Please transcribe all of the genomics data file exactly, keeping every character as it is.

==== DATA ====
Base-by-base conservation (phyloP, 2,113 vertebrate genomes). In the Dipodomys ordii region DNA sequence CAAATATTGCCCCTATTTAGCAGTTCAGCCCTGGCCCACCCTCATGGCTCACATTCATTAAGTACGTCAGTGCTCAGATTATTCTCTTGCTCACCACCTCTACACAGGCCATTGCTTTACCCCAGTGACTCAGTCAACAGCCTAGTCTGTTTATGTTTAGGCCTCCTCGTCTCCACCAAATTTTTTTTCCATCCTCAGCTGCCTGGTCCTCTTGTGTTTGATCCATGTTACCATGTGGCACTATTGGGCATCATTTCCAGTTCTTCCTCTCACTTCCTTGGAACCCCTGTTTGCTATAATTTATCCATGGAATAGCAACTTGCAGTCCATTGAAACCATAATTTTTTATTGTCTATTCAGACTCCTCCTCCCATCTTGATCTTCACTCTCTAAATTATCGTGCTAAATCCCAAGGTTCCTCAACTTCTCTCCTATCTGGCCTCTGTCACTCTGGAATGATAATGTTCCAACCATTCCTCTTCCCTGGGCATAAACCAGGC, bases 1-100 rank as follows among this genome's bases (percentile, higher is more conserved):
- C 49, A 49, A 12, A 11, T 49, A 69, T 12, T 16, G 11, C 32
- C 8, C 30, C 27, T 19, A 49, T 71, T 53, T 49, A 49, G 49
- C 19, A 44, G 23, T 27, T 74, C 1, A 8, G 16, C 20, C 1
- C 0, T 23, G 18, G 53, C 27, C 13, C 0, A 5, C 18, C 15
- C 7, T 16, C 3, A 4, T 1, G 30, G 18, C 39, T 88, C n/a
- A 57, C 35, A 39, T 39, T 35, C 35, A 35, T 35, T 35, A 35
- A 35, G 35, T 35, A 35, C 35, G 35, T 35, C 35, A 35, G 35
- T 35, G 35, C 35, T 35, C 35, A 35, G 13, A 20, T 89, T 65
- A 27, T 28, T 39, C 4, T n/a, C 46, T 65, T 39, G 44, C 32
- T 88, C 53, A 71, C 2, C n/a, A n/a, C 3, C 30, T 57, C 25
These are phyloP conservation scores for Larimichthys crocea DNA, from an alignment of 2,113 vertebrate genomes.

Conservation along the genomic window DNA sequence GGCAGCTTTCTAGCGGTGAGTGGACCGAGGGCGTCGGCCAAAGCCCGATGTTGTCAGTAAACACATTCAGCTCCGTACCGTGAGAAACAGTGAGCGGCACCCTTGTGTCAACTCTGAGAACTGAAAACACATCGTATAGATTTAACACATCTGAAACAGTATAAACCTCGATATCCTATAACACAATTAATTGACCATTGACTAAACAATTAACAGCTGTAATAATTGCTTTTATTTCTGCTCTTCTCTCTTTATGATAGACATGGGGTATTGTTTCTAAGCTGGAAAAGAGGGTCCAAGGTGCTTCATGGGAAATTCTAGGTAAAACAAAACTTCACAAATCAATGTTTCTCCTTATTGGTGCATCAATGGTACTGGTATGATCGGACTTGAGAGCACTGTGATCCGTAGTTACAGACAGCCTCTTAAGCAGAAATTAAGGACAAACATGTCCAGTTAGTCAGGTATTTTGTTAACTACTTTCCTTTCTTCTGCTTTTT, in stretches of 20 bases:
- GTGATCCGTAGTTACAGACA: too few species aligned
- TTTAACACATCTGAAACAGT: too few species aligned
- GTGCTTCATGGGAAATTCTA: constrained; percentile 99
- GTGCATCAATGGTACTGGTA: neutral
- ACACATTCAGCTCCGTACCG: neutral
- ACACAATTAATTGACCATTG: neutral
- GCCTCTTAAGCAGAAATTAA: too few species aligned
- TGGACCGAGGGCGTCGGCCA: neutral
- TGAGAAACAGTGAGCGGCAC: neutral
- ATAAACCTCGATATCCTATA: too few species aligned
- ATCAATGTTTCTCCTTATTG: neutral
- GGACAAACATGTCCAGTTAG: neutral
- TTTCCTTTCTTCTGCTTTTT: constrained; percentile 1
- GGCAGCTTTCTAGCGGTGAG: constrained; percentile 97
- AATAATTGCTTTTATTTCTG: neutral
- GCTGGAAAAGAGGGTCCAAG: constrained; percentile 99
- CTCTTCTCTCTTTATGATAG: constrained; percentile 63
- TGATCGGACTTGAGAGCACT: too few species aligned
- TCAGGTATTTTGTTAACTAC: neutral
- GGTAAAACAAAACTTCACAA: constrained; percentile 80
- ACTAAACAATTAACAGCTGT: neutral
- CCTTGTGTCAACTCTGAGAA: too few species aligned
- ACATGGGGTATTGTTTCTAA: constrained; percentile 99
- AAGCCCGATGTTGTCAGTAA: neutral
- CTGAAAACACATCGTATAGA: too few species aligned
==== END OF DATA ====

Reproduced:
Base-by-base conservation (phyloP, 2,113 vertebrate genomes). In the Dipodomys ordii region DNA sequence CAAATATTGCCCCTATTTAGCAGTTCAGCCCTGGCCCACCCTCATGGCTCACATTCATTAAGTACGTCAGTGCTCAGATTATTCTCTTGCTCACCACCTCTACACAGGCCATTGCTTTACCCCAGTGACTCAGTCAACAGCCTAGTCTGTTTATGTTTAGGCCTCCTCGTCTCCACCAAATTTTTTTTCCATCCTCAGCTGCCTGGTCCTCTTGTGTTTGATCCATGTTACCATGTGGCACTATTGGGCATCATTTCCAGTTCTTCCTCTCACTTCCTTGGAACCCCTGTTTGCTATAATTTATCCATGGAATAGCAACTTGCAGTCCATTGAAACCATAATTTTTTATTGTCTATTCAGACTCCTCCTCCCATCTTGATCTTCACTCTCTAAATTATCGTGCTAAATCCCAAGGTTCCTCAACTTCTCTCCTATCTGGCCTCTGTCACTCTGGAATGATAATGTTCCAACCATTCCTCTTCCCTGGGCATAAACCAGGC, bases 1-100 rank as follows among this genome's bases (percentile, higher is more conserved):
- C 49, A 49, A 12, A 11, T 49, A 69, T 12, T 16, G 11, C 32
- C 8, C 30, C 27, T 19, A 49, T 71, T 53, T 49, A 49, G 49
- C 19, A 44, G 23, T 27, T 74, C 1, A 8, G 16, C 20, C 1
- C 0, T 23, G 18, G 53, C 27, C 13, C 0, A 5, C 18, C 15
- C 7, T 16, C 3, A 4, T 1, G 30, G 18, C 39, T 88, C n/a
- A 57, C 35, A 39, T 39, T 35, C 35, A 35, T 35, T 35, A 35
- A 35, G 35, T 35, A 35, C 35, G 35, T 35, C 35, A 35, G 35
- T 35, G 35, C 35, T 35, C 35, A 35, G 13, A 20, T 89, T 65
- A 27, T 28, T 39, C 4, T n/a, C 46, T 65, T 39, G 44, C 32
- T 88, C 53, A 71, C 2, C n/a, A n/a, C 3, C 30, T 57, C 25
These are phyloP conservation scores for Larimichthys crocea DNA, from an alignment of 2,113 vertebrate genomes.

Conservation along the genomic window DNA sequence GGCAGCTTTCTAGCGGTGAGTGGACCGAGGGCGTCGGCCAAAGCCCGATGTTGTCAGTAAACACATTCAGCTCCGTACCGTGAGAAACAGTGAGCGGCACCCTTGTGTCAACTCTGAGAACTGAAAACACATCGTATAGATTTAACACATCTGAAACAGTATAAACCTCGATATCCTATAACACAATTAATTGACCATTGACTAAACAATTAACAGCTGTAATAATTGCTTTTATTTCTGCTCTTCTCTCTTTATGATAGACATGGGGTATTGTTTCTAAGCTGGAAAAGAGGGTCCAAGGTGCTTCATGGGAAATTCTAGGTAAAACAAAACTTCACAAATCAATGTTTCTCCTTATTGGTGCATCAATGGTACTGGTATGATCGGACTTGAGAGCACTGTGATCCGTAGTTACAGACAGCCTCTTAAGCAGAAATTAAGGACAAACATGTCCAGTTAGTCAGGTATTTTGTTAACTACTTTCCTTTCTTCTGCTTTTT, in stretches of 20 bases:
- GTGATCCGTAGTTACAGACA: too few species aligned
- TTTAACACATCTGAAACAGT: too few species aligned
- GTGCTTCATGGGAAATTCTA: constrained; percentile 99
- GTGCATCAATGGTACTGGTA: neutral
- ACACATTCAGCTCCGTACCG: neutral
- ACACAATTAATTGACCATTG: neutral
- GCCTCTTAAGCAGAAATTAA: too few species aligned
- TGGACCGAGGGCGTCGGCCA: neutral
- TGAGAAACAGTGAGCGGCAC: neutral
- ATAAACCTCGATATCCTATA: too few species aligned
- ATCAATGTTTCTCCTTATTG: neutral
- GGACAAACATGTCCAGTTAG: neutral
- TTTCCTTTCTTCTGCTTTTT: constrained; percentile 1
- GGCAGCTTTCTAGCGGTGAG: constrained; percentile 97
- AATAATTGCTTTTATTTCTG: neutral
- GCTGGAAAAGAGGGTCCAAG: constrained; percentile 99
- CTCTTCTCTCTTTATGATAG: constrained; percentile 63
- TGATCGGACTTGAGAGCACT: too few species aligned
- TCAGGTATTTTGTTAACTAC: neutral
- GGTAAAACAAAACTTCACAA: constrained; percentile 80
- ACTAAACAATTAACAGCTGT: neutral
- CCTTGTGTCAACTCTGAGAA: too few species aligned
- ACATGGGGTATTGTTTCTAA: constrained; percentile 99
- AAGCCCGATGTTGTCAGTAA: neutral
- CTGAAAACACATCGTATAGA: too few species aligned